Calcaneal Bursitis

Updated: Oct 21, 2020
  • Author: Patrick M Foye, MD; Chief Editor: Consuelo T Lorenzo, MD  more...
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Pain at the posterior heel or posterior ankle is most commonly caused by pathology at the posterior calcaneus, the Achilles (calcaneal) tendon, or the associated bursae. The following bursae are located just superior to the insertion of the Achilles tendon [1, 2, 3, 4] :

  • Subtendinous calcaneal bursa - This bursa (also called the retrocalcaneal bursa), situated anterior (deep) to the Achilles tendon, is located between the Achilles tendon and the calcaneus. [5]

  • Subcutaneous calcaneal bursa - Also called the Achilles bursa, it is found posterior (superficial) to the Achilles tendon, lying between the skin and the posterior aspect of the distal Achilles tendon.

Inflammation of one or both of these bursae can cause pain in the posterior heel and ankle regions. [6, 7]  Similarly, patients with Achilles tendinopathy may also have a thickened subcutaneous bursa with increased blood flow in the bursa walls. Concurrent Achilles tendon and subcutaneous bursa pathology can be very painful, as the subcutaneous bursa is a well-innervated structure and may be responsible for a great deal of pain. [8]

Haglund deformity (prominence of the posterior superior calcaneus) is not a true synonym for calcaneal bursitis, but it can be a closely associated condition.

For additional information, see Bursitis [Emergency Medicine], Bursitis [Orthopedic Surgery], and Retrocalcaneal Bursitis.



Inflammation of the calcaneal bursae is most commonly caused by repetitive overuse and cumulative trauma, as seen in runners wearing tight-fitting shoes. Such bursitis may also be associated with conditions such as gout, rheumatoid arthritis, and seronegative spondyloarthropathies.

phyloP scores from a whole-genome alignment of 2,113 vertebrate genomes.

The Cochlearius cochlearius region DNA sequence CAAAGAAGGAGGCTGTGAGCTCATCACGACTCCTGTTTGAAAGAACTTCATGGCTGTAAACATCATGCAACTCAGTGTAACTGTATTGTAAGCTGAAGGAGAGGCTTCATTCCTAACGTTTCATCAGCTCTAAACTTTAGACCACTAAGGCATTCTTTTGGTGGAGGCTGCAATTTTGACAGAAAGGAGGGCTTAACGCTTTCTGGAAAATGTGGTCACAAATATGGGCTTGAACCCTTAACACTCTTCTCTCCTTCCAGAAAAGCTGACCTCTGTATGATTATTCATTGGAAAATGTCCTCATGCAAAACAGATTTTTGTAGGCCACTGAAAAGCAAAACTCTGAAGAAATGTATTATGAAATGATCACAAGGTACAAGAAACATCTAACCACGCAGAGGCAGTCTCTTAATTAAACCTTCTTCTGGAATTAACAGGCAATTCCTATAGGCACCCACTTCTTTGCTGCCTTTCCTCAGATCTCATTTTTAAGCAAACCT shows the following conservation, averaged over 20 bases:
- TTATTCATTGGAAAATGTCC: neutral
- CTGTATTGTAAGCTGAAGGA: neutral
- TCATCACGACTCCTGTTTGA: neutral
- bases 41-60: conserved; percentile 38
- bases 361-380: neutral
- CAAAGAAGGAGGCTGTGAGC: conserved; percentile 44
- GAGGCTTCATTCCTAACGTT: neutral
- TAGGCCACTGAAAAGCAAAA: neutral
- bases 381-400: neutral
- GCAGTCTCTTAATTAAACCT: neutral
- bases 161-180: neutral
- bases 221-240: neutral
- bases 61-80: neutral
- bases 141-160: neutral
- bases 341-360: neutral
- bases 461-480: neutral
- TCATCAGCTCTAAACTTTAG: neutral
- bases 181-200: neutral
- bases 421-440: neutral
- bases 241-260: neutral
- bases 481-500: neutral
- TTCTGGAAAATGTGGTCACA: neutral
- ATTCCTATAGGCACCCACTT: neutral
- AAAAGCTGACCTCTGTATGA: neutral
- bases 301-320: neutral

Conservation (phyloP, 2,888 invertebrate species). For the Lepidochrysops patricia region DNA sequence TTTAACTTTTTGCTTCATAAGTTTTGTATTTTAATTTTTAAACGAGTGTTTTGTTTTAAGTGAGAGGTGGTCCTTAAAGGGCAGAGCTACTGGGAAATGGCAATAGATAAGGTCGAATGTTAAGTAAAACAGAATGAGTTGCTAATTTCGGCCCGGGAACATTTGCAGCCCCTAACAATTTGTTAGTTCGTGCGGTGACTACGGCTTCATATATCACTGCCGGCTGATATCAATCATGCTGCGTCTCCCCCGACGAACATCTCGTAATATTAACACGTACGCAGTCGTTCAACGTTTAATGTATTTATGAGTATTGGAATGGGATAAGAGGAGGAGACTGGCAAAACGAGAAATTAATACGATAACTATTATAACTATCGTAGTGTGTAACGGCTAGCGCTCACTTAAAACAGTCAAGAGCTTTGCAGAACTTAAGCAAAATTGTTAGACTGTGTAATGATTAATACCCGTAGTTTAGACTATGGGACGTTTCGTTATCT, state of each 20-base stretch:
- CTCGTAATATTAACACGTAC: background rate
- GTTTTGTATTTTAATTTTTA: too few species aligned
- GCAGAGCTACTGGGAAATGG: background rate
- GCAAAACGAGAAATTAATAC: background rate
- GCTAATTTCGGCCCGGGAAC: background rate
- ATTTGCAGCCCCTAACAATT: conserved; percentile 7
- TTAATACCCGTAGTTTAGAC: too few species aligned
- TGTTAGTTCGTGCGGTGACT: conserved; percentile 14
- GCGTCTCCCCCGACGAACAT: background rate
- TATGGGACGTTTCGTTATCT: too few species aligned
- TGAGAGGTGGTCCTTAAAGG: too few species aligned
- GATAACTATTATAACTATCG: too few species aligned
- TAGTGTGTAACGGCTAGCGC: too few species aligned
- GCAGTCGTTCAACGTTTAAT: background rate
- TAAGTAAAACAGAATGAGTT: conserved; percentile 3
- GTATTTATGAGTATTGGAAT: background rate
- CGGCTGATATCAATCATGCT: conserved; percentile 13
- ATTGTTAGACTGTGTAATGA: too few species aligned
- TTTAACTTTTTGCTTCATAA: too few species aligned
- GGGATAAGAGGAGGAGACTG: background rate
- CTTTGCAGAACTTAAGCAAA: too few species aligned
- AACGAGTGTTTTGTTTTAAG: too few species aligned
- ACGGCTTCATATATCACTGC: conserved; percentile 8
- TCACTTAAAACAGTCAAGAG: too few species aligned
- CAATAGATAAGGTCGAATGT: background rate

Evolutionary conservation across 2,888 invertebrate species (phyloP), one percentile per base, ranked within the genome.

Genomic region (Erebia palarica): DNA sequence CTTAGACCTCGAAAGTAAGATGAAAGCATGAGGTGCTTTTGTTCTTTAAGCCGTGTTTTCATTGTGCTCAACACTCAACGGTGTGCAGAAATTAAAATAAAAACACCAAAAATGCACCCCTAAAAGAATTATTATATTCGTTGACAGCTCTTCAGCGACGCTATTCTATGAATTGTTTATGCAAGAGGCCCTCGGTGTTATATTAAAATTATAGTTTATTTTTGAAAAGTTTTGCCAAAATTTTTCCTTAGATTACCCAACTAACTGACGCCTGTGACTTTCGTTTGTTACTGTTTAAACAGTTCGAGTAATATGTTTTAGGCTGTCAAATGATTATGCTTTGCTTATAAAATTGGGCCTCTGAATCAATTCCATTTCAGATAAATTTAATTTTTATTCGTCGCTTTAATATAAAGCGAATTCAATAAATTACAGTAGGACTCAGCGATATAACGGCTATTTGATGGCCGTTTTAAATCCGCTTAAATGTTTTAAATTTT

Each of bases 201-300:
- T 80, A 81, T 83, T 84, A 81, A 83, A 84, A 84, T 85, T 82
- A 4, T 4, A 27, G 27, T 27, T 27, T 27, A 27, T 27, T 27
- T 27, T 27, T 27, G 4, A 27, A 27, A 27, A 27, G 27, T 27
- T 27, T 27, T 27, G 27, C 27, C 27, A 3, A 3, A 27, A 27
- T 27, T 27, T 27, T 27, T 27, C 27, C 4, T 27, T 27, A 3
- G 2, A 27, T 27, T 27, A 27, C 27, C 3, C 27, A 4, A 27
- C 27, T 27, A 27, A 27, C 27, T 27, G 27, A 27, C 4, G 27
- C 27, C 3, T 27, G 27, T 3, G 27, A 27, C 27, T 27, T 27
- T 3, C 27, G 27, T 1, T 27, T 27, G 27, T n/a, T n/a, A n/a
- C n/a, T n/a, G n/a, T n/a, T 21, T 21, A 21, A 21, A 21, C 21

In some cases, subtendinous calcaneal bursitis is caused by bursal impingement between the Achilles tendon and an excessively prominent posterior superior aspect of a calcaneus that has been affected by Haglund deformity. With Haglund disease, impingement occurs during ankle dorsiflexion.

A study by Lohrer and Nauck indicated that retrocalcaneal bursa pressure rises in patients with chronic retrocalcaneal bursitis, which in turn, the investigators suggested, can cause an impingement lesion on the anterior Achilles tendon. [9]




United States

Calcaneal bursitis is seen somewhat frequently, particularly if the clinician has a predominantly musculoskeletal practice.


See the list below:

  • No mortality is associated with calcaneal bursitis.

  • Morbidity is associated with progressive pain and limping (antalgic gait) in patients who have not received adequate treatment. If chronic inflammation also affects the distal Achilles tendon, rupture of the tendon may occur.


No race predilection has been documented.


Calcaneal bursitis is observed in men and women. However, some increased risk may be incurred by women who wear high-heeled shoes.


Calcaneal bursitis is commonly observed in middle-aged and elderly persons; the condition is also seen in athletes of all ages.